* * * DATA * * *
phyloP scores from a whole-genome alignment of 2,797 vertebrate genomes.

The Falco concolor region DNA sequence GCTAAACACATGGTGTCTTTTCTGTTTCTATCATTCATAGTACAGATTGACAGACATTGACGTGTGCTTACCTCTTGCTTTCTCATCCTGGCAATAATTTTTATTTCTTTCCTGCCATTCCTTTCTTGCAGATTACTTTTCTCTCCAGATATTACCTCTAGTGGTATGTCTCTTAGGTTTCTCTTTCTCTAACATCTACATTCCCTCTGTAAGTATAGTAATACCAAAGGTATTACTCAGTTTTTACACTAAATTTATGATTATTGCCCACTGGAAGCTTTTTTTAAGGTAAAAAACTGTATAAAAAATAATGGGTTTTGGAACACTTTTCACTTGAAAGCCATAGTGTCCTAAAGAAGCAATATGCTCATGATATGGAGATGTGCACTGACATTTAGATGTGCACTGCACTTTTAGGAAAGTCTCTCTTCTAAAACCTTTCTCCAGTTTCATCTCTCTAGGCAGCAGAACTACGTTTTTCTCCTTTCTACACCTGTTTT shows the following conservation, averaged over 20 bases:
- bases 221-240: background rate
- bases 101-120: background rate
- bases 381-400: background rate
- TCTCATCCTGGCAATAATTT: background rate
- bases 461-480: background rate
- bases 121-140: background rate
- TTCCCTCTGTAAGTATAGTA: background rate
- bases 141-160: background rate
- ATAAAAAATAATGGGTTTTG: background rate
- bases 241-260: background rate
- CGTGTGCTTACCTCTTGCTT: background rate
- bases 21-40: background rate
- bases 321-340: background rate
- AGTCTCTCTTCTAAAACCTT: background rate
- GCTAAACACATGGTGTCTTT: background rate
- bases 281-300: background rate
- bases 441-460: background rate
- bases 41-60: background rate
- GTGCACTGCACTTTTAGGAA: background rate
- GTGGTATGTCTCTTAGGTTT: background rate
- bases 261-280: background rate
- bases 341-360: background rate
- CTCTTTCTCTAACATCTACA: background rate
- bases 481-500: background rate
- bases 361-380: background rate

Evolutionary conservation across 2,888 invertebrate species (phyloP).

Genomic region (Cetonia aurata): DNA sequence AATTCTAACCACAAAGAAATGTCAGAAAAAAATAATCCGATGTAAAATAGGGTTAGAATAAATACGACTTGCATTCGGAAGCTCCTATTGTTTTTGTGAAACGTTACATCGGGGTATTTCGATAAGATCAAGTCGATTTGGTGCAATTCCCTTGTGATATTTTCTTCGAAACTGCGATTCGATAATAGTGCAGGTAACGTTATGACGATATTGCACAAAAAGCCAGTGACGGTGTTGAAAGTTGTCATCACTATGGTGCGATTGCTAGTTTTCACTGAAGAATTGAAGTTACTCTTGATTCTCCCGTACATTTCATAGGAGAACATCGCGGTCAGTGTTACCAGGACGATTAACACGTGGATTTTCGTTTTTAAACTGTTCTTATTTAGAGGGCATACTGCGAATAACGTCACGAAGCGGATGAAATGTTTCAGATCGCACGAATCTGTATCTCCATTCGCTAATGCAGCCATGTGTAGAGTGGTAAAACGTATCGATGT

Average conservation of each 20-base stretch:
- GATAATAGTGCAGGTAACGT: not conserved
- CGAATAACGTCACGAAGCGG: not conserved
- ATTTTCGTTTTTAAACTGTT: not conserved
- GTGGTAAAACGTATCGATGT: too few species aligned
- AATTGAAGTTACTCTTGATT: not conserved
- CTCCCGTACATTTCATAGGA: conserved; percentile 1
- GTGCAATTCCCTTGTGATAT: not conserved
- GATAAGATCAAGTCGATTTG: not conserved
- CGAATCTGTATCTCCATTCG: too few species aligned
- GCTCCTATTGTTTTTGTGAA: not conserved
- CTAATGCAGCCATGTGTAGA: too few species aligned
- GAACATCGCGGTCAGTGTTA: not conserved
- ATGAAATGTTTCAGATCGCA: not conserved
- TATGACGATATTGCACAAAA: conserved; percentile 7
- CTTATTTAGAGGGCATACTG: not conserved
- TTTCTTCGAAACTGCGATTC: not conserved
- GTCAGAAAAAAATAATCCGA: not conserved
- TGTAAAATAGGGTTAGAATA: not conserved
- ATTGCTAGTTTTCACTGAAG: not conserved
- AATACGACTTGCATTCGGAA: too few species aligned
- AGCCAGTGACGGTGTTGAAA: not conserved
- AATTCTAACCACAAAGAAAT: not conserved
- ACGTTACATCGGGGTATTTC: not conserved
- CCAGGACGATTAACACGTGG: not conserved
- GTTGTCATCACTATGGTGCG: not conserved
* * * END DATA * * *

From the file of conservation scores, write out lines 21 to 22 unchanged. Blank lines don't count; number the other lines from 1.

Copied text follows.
- GTGCACTGCACTTTTAGGAA: background rate
- GTGGTATGTCTCTTAGGTTT: background rate